I have had several calls in recent weeks of lilacs whose leaves are turning brown and appear to be dying.

Upon closer inspection, many times it does not appear to be a disease, but an abiotic condition caused by the unusually wet, cool spring weather and now the relentless, dry and HOT summer we are currently experiencing.

The entire bush is probably not dead, but going in and cleaning out some of the dead branches and giving the bush a good soaking of at least an inch weekly will help it to survive, recover and return next spring.

It is not uncommon for older lilac bushes to need a good pruning by being cut off near the ground. The healthy growth will return next spring and give you even better, fragrant blooms.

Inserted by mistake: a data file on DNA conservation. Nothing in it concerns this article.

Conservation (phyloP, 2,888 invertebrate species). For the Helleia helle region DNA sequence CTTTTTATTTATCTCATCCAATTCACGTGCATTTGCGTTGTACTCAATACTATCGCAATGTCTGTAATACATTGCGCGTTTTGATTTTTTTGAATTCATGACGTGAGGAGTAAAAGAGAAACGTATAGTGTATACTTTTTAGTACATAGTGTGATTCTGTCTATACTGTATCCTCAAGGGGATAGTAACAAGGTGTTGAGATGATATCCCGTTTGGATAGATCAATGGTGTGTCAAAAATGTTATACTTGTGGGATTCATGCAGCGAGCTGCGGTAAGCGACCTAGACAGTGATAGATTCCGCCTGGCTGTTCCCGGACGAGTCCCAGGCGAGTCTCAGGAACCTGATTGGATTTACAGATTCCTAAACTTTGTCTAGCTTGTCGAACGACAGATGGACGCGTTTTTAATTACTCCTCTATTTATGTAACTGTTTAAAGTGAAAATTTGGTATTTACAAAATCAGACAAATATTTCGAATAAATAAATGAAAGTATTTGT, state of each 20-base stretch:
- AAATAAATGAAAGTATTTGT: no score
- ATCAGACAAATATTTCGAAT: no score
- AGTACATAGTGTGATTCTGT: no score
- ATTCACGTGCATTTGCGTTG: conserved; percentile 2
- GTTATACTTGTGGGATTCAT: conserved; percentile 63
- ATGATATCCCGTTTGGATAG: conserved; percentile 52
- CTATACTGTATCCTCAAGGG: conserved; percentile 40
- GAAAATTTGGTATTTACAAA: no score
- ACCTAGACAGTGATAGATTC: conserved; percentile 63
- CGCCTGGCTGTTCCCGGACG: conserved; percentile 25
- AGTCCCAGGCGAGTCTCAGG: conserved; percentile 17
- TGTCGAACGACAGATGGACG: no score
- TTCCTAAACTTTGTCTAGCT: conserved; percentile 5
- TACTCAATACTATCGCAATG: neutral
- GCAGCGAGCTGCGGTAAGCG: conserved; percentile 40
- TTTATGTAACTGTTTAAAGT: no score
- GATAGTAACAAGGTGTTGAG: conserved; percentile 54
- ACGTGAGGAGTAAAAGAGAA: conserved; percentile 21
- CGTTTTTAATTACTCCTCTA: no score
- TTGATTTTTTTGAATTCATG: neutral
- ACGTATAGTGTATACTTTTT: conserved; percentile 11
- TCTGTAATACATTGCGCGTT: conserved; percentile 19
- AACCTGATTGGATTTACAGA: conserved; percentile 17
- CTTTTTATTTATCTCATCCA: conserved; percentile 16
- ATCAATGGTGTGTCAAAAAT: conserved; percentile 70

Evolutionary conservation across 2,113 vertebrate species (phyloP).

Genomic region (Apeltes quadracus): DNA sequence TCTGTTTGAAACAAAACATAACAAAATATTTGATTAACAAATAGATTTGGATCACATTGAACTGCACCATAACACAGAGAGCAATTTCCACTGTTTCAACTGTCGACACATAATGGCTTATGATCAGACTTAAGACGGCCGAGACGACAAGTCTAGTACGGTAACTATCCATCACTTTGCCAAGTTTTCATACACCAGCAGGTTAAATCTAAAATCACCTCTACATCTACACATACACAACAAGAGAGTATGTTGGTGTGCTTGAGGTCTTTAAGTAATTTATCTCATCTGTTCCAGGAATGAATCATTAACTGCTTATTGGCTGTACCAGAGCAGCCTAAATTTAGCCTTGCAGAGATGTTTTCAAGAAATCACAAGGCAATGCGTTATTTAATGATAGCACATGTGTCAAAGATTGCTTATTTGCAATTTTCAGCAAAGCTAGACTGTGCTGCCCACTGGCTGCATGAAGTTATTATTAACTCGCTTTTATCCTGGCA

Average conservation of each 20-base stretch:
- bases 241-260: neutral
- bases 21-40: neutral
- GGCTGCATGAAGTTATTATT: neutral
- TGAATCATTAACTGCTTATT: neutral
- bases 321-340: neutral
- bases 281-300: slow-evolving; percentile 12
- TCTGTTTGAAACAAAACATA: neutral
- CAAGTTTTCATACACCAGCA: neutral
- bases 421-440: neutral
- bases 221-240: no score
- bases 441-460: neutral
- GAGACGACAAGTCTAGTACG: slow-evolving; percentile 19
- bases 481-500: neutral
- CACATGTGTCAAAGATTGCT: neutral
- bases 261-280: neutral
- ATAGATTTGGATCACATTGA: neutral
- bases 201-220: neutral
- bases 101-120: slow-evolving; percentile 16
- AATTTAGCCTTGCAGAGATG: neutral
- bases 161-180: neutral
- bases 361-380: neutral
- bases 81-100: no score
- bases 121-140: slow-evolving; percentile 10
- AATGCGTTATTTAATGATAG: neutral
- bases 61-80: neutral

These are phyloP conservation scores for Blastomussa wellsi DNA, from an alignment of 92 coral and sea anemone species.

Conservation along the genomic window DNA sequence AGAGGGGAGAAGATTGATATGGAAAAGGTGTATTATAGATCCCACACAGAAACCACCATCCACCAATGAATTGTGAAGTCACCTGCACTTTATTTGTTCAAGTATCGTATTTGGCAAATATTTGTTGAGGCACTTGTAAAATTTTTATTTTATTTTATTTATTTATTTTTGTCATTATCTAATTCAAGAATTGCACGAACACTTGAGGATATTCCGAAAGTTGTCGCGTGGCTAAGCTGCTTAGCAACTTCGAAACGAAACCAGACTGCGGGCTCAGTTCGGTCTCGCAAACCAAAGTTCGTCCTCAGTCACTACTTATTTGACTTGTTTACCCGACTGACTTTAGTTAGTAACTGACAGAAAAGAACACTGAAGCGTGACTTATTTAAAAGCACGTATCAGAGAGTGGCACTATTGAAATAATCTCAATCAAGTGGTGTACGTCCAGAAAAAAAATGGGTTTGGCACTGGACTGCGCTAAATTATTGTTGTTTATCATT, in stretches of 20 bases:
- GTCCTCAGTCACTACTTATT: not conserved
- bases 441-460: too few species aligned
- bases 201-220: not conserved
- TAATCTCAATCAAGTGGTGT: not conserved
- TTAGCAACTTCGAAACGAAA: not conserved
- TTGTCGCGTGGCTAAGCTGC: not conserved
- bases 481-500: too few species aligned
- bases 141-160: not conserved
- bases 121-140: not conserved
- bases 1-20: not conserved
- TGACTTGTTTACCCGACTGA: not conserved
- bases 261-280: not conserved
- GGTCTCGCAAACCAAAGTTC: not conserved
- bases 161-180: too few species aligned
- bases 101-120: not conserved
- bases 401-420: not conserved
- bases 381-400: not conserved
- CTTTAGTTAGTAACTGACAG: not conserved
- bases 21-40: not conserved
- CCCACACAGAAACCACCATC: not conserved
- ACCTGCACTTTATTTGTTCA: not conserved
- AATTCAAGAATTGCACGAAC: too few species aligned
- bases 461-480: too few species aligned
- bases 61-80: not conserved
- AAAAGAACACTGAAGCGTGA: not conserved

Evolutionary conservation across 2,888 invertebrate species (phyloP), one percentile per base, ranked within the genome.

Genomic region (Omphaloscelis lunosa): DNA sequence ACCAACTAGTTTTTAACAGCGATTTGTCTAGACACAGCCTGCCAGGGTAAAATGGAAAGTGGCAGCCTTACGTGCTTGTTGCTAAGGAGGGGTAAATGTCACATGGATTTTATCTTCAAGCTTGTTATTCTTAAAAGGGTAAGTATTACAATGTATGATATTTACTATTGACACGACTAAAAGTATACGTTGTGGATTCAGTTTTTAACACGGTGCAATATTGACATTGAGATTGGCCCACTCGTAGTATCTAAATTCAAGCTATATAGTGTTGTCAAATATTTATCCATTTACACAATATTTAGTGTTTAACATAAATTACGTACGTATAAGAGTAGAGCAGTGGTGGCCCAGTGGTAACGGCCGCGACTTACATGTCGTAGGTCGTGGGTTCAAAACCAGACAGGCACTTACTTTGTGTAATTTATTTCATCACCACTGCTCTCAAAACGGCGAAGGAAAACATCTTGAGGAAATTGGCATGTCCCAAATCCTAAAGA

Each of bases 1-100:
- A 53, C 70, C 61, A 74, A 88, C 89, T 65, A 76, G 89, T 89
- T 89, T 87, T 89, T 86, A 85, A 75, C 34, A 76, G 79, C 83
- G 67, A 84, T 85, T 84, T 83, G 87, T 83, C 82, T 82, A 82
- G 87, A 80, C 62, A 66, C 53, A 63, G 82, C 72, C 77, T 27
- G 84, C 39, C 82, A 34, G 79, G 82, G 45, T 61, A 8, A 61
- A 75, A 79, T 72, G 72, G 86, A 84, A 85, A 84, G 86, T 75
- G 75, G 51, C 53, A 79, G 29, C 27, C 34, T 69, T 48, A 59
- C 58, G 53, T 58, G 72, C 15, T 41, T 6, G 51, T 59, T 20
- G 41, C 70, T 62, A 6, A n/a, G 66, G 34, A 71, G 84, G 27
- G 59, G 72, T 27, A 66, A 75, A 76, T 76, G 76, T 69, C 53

You can chop the whole thing back to about six or eight inches high. It sounds drastic, but lilacs are very hardy. The downside to this option is that it takes a few years to grow back. The upside is less work and more reward, as the lilac will grow back bursting with blooms.

For more information, contact the Ford County Extension Office or visit us online at www.ford.ksu.edu.